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Putting out the fire with petrol

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There is a tendency in Cyprus to ignore that resolving social ills are the stitches that enable politics to work.

Dogma and theories present wishful thinking of what should be, but reality doesn’t follow straight lines.

The new government has been getting its feet under the cabinet table, trying to look busy managing the country and sounding reassuring.

Although the President is trying to hatch a plan to snare the Cyprus problem unicorn, there are other parts of our social fabric also in need of repair.

Our inability to reunify the island is almost matched by an ineptitude to rid the streets of football violence and other forms of hooliganism.

But public disorder is not only limited to football matches; it can spill over into basketball, volleyball, futsal, and anywhere where a sense of tribalism flourishes.

Hooliganism isn’t new, and neither is it easily eradicated.

Although there is a shocking lack of determination by the police, the clubs and the authorities governing sport to stop the violence.

How often have we heard politicians pledge this will never happen again following a stadium riot or gangs clashing with police?

Calls for tougher action follow with promises of something being done to curb destructive behaviour, but the carnage continues.

As a society, we seem to tolerate a level of violence at sporting fixtures that would be unthinkable elsewhere.

That there is no specially trained unit to combat hooliganism at sporting events tells you everything about how seriously the police take crowd control.

Sure, they blame the clubs for not keeping a check on their fans or implementing measures that have been recommended or legally binding.

Cyprus police have long been trained and advised by their British counterparts who have to deal with serious football hooliganism.

And where are these cops who have gained experience in policing large crowds and preventing trouble from flaring up?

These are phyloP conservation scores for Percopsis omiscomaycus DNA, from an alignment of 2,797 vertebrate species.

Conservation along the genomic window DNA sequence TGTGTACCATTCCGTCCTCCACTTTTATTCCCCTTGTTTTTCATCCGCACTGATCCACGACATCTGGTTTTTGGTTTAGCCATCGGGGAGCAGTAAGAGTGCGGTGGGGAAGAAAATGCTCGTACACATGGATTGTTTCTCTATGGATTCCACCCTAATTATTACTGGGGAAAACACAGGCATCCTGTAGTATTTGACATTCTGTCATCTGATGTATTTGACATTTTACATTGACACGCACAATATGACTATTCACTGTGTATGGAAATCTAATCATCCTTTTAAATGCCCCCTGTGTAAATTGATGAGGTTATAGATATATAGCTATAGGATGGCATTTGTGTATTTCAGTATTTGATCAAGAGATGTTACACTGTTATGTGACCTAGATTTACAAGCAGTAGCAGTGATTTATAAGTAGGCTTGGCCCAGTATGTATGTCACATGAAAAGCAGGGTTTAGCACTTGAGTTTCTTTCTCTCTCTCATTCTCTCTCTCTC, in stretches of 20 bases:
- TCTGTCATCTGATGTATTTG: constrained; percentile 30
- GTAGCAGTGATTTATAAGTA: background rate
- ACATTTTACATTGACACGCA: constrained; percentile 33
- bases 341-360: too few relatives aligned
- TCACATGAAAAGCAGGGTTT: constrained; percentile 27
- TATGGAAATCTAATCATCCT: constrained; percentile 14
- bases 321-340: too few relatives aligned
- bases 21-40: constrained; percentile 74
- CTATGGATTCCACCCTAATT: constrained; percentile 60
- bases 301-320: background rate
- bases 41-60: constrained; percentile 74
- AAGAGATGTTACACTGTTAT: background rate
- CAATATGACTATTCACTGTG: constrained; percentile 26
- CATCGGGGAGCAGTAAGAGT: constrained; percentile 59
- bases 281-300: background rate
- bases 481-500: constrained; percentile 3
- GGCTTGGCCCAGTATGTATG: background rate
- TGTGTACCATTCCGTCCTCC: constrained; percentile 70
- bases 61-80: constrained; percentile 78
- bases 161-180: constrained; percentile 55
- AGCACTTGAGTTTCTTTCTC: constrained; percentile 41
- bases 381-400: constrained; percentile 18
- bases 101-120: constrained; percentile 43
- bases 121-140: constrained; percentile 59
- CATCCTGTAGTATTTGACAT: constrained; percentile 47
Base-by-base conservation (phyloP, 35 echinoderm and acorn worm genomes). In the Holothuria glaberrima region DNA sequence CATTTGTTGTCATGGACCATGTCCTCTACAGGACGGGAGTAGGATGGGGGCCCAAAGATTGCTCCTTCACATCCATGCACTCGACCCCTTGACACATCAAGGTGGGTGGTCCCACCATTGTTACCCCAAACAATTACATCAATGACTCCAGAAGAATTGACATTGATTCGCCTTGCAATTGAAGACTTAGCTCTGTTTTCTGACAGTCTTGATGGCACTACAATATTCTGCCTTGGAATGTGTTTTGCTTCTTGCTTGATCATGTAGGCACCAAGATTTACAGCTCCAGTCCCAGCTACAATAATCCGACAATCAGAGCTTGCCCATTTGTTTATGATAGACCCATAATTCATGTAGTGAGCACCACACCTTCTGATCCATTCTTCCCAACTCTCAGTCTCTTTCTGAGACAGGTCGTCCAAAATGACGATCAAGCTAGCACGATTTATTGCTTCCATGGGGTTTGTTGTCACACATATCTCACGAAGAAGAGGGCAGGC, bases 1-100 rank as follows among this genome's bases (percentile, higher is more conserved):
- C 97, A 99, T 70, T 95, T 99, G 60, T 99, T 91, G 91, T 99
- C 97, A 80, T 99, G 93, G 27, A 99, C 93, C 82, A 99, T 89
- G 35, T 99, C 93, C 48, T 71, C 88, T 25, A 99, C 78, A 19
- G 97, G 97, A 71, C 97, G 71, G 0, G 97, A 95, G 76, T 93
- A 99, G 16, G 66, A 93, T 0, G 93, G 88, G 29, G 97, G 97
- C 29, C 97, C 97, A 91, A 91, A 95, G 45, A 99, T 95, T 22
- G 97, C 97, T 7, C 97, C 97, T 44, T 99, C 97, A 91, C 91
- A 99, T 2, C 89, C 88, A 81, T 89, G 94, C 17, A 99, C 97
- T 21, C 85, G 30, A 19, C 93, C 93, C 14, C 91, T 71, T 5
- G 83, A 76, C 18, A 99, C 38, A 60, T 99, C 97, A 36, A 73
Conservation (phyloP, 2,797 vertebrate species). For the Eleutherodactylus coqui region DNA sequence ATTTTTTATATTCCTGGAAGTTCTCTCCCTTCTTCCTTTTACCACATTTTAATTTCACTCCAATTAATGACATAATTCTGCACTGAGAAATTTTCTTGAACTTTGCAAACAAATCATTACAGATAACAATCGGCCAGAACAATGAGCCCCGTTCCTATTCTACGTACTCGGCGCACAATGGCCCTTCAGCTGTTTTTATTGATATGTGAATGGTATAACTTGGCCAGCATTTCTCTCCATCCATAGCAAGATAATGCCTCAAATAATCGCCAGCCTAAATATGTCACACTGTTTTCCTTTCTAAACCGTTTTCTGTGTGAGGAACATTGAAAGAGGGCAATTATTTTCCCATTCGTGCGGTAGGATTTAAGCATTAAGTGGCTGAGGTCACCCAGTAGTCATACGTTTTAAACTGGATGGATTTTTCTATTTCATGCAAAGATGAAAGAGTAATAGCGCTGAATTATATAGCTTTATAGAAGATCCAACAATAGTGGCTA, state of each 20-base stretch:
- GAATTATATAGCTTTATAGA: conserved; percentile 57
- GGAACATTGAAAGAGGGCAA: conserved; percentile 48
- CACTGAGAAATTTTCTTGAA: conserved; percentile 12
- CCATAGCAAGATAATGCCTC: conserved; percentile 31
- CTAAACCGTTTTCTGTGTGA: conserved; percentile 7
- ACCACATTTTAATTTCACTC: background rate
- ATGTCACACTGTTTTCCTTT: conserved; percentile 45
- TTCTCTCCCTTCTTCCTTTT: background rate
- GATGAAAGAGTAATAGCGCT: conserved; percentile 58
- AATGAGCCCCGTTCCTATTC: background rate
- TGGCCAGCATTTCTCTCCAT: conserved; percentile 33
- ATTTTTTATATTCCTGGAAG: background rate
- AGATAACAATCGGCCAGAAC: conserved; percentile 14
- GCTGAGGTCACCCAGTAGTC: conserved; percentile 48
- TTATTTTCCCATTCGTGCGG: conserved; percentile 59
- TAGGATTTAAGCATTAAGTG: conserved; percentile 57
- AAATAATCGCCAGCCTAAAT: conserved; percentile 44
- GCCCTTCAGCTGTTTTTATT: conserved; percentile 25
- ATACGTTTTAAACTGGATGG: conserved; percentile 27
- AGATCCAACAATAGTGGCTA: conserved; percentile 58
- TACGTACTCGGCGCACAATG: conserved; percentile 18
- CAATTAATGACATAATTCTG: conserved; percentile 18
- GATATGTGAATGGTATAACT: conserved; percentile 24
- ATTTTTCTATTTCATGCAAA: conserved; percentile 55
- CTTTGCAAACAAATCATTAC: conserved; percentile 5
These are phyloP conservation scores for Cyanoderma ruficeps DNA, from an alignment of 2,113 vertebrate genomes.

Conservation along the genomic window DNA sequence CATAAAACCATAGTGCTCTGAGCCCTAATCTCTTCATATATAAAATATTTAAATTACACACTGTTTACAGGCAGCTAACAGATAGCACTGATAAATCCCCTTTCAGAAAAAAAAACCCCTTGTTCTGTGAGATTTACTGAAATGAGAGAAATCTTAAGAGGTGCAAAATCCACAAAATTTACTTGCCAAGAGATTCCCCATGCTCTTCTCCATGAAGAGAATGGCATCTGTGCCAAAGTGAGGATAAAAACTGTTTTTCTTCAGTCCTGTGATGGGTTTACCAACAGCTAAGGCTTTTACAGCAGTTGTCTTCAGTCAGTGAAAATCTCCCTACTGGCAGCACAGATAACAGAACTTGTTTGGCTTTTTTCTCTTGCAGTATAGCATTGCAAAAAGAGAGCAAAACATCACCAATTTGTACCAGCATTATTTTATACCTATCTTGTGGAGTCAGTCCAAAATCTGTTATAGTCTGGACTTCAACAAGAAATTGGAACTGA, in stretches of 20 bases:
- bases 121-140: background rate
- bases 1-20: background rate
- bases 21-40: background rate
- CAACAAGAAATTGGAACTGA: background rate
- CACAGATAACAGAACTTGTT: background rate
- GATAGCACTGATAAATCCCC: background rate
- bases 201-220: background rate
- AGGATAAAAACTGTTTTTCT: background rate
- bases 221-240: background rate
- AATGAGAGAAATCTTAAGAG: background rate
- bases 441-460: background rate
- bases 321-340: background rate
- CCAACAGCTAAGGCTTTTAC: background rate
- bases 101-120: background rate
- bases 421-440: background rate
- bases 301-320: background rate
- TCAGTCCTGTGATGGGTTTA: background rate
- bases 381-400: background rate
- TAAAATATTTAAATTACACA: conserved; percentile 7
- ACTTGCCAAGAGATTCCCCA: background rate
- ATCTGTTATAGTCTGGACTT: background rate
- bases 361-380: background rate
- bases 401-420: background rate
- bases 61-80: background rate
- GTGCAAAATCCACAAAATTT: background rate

Despite the law, not every stadium has CCTV, while the fan card has proved useless in stopping troublemakers.

If clubs are not determined to weed out the rotten apples, they might as well encourage the thugs to shame their reputation.

To his credit, President Nikos Christodoulides acted swiftly after hooligans smashed up an indoor stadium in Nicosia and torched a bus station during a basketball match.

He made it a priority issue for his cabinet to discuss and conceded that things had got so bad he wouldn’t dream of taking his children to a sporting fixture.

Toxic atmosphere

This is where those who run football, basketball or any other sport are; if they frighten families away and allow a toxic atmosphere to scar every game, then there is no future.

If parents are too scared to take their kids to games or let them go alone, football or basketball has no future in this country as a spectator sport.

Moreover, sport is nothing without spectators; empty stadiums are soulless venues where emotion and passion are drained of meaning.

We love sports because of the rivalry, the tribalism, the loyalty to our team the angst of defeat, but the game can only thrive if it is done in a safe space.

That the latest outrage happened at a basketball game which should be easier to manage, maybe tells us more about the angry society we live in than mistakes in policing.

To break the cycle of violence, the government has announced tougher measures such as drug and alcohol tests at stadiums, a permanent police unit for high-risk games and harsher sentences for violent behaviour.

Fan bans and obligatory CCTV installation are all welcome, but unless the police, the government and sporting federations join the dots to fight the menace, it will fail.

Already there are mumblings by police about the government plans being unworkable, while the President has warned that all fans will be banned if the violence continues.

Banning spectators from sporting events is an admission that the authorities neither have the capability nor the conviction to ensure public safety.

It’s like arguing that because people get drunk, all the bars have to close, or car sales will be prohibited because of bad drivers.

Britain has proved there is a way to contain hooliganism; otherwise, the Premier League would not be the world-envied product it is today.

Overcoming the ugliness takes serious investment and well-thought-out strategies that involve intelligence gathering and preventing trouble before it happens.

At the moment, we are allowing intruders to burn our house down without the means to douse the fire.